European Union countries must find ways to boost growth at the same time as putting public finances in order, and EU leaders will meet on May 23 to discuss how to achieve these twin aims, top EU officials said on Tuesday.
The 17 euro zone countries want to regain market confidence in their public finances after a two-year sovereign debt crisis boosted borrowing costs for most, cut off Greece, Portugal and Ireland from markets and now threatens to engulf Spain.
But some policymakers and economists say the euro zone has been too focused on fiscal consolidation, which hurts economic growth, making debt sustainability even harder and threatening to start a vicious circle of austerity and shrinking output.
The European Commission said on Tuesday there was really no choice between austerity or growth, because both were necessary.
"The debate of consolidation versus growth is a false debate," EU Economic and Monetary Affairs Commissioner Olli Rehn told a news briefing.
"In the current economic situation of low growth and high debt there is no choice - we need to pursue both simultaneously."
After an anti-austerity backlash by voters in Greece and France on Sunday, European Council President Herman Van Rompuy called a summit of EU leaders for May 23 to discuss "the European growth agenda", his letter to leaders showed.
The informal dinner on May 23 is to lay the ground for another meeting on June 28-29 when leaders are to take formal decisions on their growth and budget consolidation strategy.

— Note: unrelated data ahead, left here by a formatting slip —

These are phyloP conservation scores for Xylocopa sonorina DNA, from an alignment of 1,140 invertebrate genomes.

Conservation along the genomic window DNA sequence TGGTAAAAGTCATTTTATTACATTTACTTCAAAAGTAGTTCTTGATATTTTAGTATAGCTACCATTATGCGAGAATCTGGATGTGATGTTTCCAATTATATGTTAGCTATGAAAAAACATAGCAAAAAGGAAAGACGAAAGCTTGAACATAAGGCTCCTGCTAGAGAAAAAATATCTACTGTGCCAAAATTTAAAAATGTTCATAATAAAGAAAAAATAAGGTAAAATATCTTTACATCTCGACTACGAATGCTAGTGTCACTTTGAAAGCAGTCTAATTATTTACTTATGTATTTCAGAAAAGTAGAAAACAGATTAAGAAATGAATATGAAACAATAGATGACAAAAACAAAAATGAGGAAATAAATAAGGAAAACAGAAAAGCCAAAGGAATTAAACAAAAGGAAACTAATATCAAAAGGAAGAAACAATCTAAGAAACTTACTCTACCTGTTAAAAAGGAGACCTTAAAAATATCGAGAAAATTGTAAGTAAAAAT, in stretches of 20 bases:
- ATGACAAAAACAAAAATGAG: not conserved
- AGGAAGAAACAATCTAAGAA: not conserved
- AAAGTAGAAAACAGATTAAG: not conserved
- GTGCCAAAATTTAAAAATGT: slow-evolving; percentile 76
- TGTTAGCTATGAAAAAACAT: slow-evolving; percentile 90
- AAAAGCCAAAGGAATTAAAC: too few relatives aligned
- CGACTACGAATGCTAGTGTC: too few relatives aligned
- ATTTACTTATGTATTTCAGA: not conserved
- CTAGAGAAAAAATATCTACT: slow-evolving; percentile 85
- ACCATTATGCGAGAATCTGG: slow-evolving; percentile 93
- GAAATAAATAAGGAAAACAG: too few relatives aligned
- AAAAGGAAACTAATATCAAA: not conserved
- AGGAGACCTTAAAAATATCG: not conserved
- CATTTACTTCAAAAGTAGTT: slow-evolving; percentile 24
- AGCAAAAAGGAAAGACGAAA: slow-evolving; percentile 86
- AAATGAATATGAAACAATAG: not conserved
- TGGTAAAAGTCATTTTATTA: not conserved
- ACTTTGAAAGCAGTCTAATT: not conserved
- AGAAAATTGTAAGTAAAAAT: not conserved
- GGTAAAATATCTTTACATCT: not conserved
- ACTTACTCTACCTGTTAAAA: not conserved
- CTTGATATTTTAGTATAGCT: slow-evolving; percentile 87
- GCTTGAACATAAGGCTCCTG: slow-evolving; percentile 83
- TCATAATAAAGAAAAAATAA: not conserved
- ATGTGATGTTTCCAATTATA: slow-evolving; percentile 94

DEBATE GAINS MOMENTUM
The discussion has been given new momentum by the victory in presidential elections in France of Socialist Francois Hollande, who campaigned to shift focus from austerity to growth.
And in Greece's parliamentary elections, parties supporting an EU/IMF austerity package to make the country's debt sustainable failed to win a majority, with resulting uncertainty over who might be able to form a government in Athens.
The balancing act the EU faces is difficult because, unlike debt-financed government spending, structural reforms that increase economic growth take time to produce results, and investors are impatient.
Less ambitious fiscal consolidation, leaving more tax money to fuel growth, would be quicker, but would undermine efforts by the euro zone to show it is serious about putting its fiscal house in order and probably damage investor confidence.
"Fiscal consolidation must be pursued in a growth-friendly and differentiated manner," Rehn said.
This means those EU countries with sound public finances should allow social safety nets built into their economies, like spending on unemployment benefits, to cushion the impact of the economic slowdown.
But countries under close market scrutiny, like Greece, Ireland and Portugal, as well as Spain and Italy, should focus on restoring investor confidence through tough fiscal policy.
To do something quickly for growth, the Commission is proposing to boost the capital of the European Investment Bank - which finances infrastructure projects in Europe - by 10 billion euros ($13 billion).
This would increase the EIB's lending capacity by 60 billion euros and have a total investment impact, together with private financing it would attract, of 180 billion euros.
The Commission also wants to front-load spending on infrastructure in the European Union's budget and to use project bonds - EU debt issued to finance specific projects.
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